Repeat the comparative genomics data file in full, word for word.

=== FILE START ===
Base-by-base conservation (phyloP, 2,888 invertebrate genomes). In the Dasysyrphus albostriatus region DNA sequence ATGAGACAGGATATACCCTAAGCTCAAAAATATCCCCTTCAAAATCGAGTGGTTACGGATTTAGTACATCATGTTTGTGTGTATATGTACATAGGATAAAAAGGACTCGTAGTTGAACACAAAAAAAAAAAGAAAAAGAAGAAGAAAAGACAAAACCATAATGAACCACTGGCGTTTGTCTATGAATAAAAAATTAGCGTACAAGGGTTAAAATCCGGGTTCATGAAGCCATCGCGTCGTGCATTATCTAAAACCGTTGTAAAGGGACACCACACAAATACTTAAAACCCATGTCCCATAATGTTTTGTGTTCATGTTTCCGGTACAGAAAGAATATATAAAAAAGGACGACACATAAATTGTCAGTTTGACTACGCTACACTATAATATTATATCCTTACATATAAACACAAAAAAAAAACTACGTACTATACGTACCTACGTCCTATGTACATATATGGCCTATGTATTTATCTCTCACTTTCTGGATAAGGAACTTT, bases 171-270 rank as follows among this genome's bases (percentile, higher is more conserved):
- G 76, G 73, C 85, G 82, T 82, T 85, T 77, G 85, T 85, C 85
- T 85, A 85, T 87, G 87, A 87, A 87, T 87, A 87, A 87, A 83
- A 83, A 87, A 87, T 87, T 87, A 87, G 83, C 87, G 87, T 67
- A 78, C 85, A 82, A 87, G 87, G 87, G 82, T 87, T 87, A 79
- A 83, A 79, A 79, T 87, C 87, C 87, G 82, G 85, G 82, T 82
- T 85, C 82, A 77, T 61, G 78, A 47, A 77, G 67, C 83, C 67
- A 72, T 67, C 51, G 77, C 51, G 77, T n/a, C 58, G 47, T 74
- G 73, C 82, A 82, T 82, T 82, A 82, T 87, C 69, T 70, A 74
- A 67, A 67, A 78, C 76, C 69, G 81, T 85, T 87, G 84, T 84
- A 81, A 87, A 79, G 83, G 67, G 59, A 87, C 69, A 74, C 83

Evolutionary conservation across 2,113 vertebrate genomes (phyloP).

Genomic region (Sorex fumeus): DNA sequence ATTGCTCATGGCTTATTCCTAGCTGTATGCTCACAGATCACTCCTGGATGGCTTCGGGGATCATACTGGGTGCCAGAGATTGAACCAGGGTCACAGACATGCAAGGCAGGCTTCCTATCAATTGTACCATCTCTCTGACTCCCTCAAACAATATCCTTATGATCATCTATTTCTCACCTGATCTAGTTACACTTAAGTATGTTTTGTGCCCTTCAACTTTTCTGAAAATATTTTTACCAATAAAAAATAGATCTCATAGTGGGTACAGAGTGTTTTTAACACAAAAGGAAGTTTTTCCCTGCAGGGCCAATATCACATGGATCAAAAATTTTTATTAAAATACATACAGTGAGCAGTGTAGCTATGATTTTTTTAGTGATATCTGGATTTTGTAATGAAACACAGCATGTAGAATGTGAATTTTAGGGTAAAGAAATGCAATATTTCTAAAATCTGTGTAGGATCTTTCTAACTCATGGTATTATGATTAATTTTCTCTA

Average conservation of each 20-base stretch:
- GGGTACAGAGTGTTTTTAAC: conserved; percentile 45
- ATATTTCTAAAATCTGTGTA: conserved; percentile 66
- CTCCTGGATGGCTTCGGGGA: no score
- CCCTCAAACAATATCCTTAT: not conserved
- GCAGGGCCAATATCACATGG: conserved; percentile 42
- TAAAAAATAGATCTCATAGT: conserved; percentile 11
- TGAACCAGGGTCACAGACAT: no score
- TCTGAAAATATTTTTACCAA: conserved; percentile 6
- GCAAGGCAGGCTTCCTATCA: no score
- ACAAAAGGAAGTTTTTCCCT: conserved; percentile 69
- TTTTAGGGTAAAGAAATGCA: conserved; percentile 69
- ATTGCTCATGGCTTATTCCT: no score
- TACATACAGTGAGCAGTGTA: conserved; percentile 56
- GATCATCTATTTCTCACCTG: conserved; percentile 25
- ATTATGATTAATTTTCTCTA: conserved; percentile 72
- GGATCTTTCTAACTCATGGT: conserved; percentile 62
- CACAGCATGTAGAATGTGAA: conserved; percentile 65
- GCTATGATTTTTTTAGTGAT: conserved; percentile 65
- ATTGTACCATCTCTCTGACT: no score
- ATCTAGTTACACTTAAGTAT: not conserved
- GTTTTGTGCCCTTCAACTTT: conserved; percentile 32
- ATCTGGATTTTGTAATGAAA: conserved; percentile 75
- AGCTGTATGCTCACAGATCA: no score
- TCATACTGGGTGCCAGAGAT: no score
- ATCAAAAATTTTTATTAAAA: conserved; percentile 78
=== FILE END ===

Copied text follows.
Base-by-base conservation (phyloP, 2,888 invertebrate genomes). In the Dasysyrphus albostriatus region DNA sequence ATGAGACAGGATATACCCTAAGCTCAAAAATATCCCCTTCAAAATCGAGTGGTTACGGATTTAGTACATCATGTTTGTGTGTATATGTACATAGGATAAAAAGGACTCGTAGTTGAACACAAAAAAAAAAAGAAAAAGAAGAAGAAAAGACAAAACCATAATGAACCACTGGCGTTTGTCTATGAATAAAAAATTAGCGTACAAGGGTTAAAATCCGGGTTCATGAAGCCATCGCGTCGTGCATTATCTAAAACCGTTGTAAAGGGACACCACACAAATACTTAAAACCCATGTCCCATAATGTTTTGTGTTCATGTTTCCGGTACAGAAAGAATATATAAAAAAGGACGACACATAAATTGTCAGTTTGACTACGCTACACTATAATATTATATCCTTACATATAAACACAAAAAAAAAACTACGTACTATACGTACCTACGTCCTATGTACATATATGGCCTATGTATTTATCTCTCACTTTCTGGATAAGGAACTTT, bases 171-270 rank as follows among this genome's bases (percentile, higher is more conserved):
- G 76, G 73, C 85, G 82, T 82, T 85, T 77, G 85, T 85, C 85
- T 85, A 85, T 87, G 87, A 87, A 87, T 87, A 87, A 87, A 83
- A 83, A 87, A 87, T 87, T 87, A 87, G 83, C 87, G 87, T 67
- A 78, C 85, A 82, A 87, G 87, G 87, G 82, T 87, T 87, A 79
- A 83, A 79, A 79, T 87, C 87, C 87, G 82, G 85, G 82, T 82
- T 85, C 82, A 77, T 61, G 78, A 47, A 77, G 67, C 83, C 67
- A 72, T 67, C 51, G 77, C 51, G 77, T n/a, C 58, G 47, T 74
- G 73, C 82, A 82, T 82, T 82, A 82, T 87, C 69, T 70, A 74
- A 67, A 67, A 78, C 76, C 69, G 81, T 85, T 87, G 84, T 84
- A 81, A 87, A 79, G 83, G 67, G 59, A 87, C 69, A 74, C 83

Evolutionary conservation across 2,113 vertebrate genomes (phyloP).

Genomic region (Sorex fumeus): DNA sequence ATTGCTCATGGCTTATTCCTAGCTGTATGCTCACAGATCACTCCTGGATGGCTTCGGGGATCATACTGGGTGCCAGAGATTGAACCAGGGTCACAGACATGCAAGGCAGGCTTCCTATCAATTGTACCATCTCTCTGACTCCCTCAAACAATATCCTTATGATCATCTATTTCTCACCTGATCTAGTTACACTTAAGTATGTTTTGTGCCCTTCAACTTTTCTGAAAATATTTTTACCAATAAAAAATAGATCTCATAGTGGGTACAGAGTGTTTTTAACACAAAAGGAAGTTTTTCCCTGCAGGGCCAATATCACATGGATCAAAAATTTTTATTAAAATACATACAGTGAGCAGTGTAGCTATGATTTTTTTAGTGATATCTGGATTTTGTAATGAAACACAGCATGTAGAATGTGAATTTTAGGGTAAAGAAATGCAATATTTCTAAAATCTGTGTAGGATCTTTCTAACTCATGGTATTATGATTAATTTTCTCTA

Average conservation of each 20-base stretch:
- GGGTACAGAGTGTTTTTAAC: conserved; percentile 45
- ATATTTCTAAAATCTGTGTA: conserved; percentile 66
- CTCCTGGATGGCTTCGGGGA: no score
- CCCTCAAACAATATCCTTAT: not conserved
- GCAGGGCCAATATCACATGG: conserved; percentile 42
- TAAAAAATAGATCTCATAGT: conserved; percentile 11
- TGAACCAGGGTCACAGACAT: no score
- TCTGAAAATATTTTTACCAA: conserved; percentile 6
- GCAAGGCAGGCTTCCTATCA: no score
- ACAAAAGGAAGTTTTTCCCT: conserved; percentile 69
- TTTTAGGGTAAAGAAATGCA: conserved; percentile 69
- ATTGCTCATGGCTTATTCCT: no score
- TACATACAGTGAGCAGTGTA: conserved; percentile 56
- GATCATCTATTTCTCACCTG: conserved; percentile 25
- ATTATGATTAATTTTCTCTA: conserved; percentile 72
- GGATCTTTCTAACTCATGGT: conserved; percentile 62
- CACAGCATGTAGAATGTGAA: conserved; percentile 65
- GCTATGATTTTTTTAGTGAT: conserved; percentile 65
- ATTGTACCATCTCTCTGACT: no score
- ATCTAGTTACACTTAAGTAT: not conserved
- GTTTTGTGCCCTTCAACTTT: conserved; percentile 32
- ATCTGGATTTTGTAATGAAA: conserved; percentile 75
- AGCTGTATGCTCACAGATCA: no score
- TCATACTGGGTGCCAGAGAT: no score
- ATCAAAAATTTTTATTAAAA: conserved; percentile 78